Lastly, this recipe makes a lot of baklava – about 24 pieces! If you don’t plan on sharing with friends, family, or neighbors, you could half the recipe and have plenty of treats for a couple or small household. 

Caramel-Apple Butter “Eyeball” Truffles

First, I made the filling. I melted ¼ cup caramel, added in equal parts warmed apple butter, mixed vigorously to combine, and let the mixture cool completely in the fridge.

If you want to make your own apple butter, here’s a great Instant Pot recipe: If you don’t have an Instant Pot, you can absolutely make apple butter on your stovetop. You’re essentially cooking down apples with warm, wonderful spices and then whizzing the mixture up until it’s smooth. (And any leftover apple butter you have can be used on PB&J sandwiches, pancakes, ice cream, etc.)

For truffle assembly, I used these instructions:

Can we take a moment to read that warning at the top of this webpage? “If you have never worked with chocolate before I wouldn’t recommend starting with molded truffles. It would be like tackling a wedding cake for your first cake decorating experience.” Um, oops. Haha! I’m in this picture, and I don’t like it. But also, challenge accepted!

I used silicone molds that I bought on Amazon, and I love them. Easy to use, easy to clean, cheap. Highly recommend.

I used Ghirardelli white chocolate chips to create the chocolate shells for these truffles, and I found the tempering method outlined on the Fat Daddio’s website above really helpful. For my first batch, I melted ¾ cup of chocolate in the microwave (in 20 second increments and stirring in between) and then added another ¼ cup of chocolate and stirred, stirred, stirred for about seven minutes to get the chocolate to the right temperature and consistency (see the details on the Fat Daddio’s webpage). If you’re going to pipe the melted chocolate into your silicone molds, work fast! Halfway through, my chocolate started hardening, and it was no longer pipeable. But it was still soft enough to work with, so I started pressing the chocolate into the molds with a spoon, and that worked out just fine! If, like me, these are your first truffles, don’t be afraid to create thicker chocolate shells. They’ll be easier to work with, and you can always finesse your chocolate work and get fancy down the line.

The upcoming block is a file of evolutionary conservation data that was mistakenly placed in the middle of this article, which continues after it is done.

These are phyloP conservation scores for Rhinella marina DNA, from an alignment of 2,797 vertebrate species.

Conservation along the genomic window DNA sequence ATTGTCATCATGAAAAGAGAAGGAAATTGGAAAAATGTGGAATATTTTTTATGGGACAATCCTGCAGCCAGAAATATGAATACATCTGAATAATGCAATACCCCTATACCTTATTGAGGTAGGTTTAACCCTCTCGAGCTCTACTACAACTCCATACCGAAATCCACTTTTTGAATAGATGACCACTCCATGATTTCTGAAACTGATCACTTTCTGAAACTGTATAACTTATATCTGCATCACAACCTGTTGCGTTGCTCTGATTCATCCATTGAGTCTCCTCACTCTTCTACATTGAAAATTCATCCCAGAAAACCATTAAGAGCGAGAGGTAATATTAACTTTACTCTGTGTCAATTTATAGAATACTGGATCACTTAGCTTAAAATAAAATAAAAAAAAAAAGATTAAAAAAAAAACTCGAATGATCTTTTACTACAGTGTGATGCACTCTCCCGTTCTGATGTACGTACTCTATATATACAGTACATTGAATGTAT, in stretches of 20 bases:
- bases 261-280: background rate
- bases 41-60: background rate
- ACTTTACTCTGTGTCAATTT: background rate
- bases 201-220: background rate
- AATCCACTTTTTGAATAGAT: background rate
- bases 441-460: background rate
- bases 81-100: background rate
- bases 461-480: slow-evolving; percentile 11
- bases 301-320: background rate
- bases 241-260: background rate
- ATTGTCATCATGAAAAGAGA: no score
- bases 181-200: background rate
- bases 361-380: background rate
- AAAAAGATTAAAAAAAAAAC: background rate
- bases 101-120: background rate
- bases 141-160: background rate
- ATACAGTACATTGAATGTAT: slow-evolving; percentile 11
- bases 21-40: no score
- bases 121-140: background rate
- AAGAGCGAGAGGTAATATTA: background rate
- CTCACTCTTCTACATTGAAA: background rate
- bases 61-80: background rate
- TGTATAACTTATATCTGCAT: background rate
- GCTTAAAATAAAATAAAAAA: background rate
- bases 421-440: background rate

After I added the chocolate into my molds, the freezer became my best friend! The cold set the chocolate beautifully, and it made it really easy to remove the shells from the silicone molds.

After the chocolate hardened, I added cold caramel-apple butter filling to the chocolate molds with a small spoon, and then popped them right back into the freezer. When everything was nice and frozen, I donned some nitrile gloves (to reduce the amount of body heat I transferred to the chocolate while handling it), popped the chocolate out of the molds, and poured some hot water into a mug. Then, I pressed a truffle half to the cup for a few seconds to melt the edge of the chocolate and joined two truffle halves together to create a sphere. Be careful not to over-melt the chocolate on your mug. You really only need a couple seconds of heat and a soft press to join the truffle halves. When all the halves are joined, pop the spheres back in the freezer to set.

When the truffles were set, I got gloved up again and used food-safe, edible-ink markers (also purchased on Amazon) to decorate them with pupils and irises. The markers work best on dry surfaces, so you may need to pat your chocolates dry before you draw. Only decorate the truffles you plan to serve immediately as any kind of moisture will likely result in the ink running (though maybe runny eyeballs would add an extra level of terror!).

The apple butter-caramel mixture has a good amount of liquid in it, so I’d recommend storing these truffles in your fridge or freezer. Of course, you can fill these bad boys with whatever filling you’d like – jam, chocolate ganache, buttercream, etc., so have fun!

Thank you so much again to Tiffany! This was such a delightful walkthrough to read of how she made this terrifying and tasty treat. If you want to submit your own Delicious Horror post, read how to do that right here!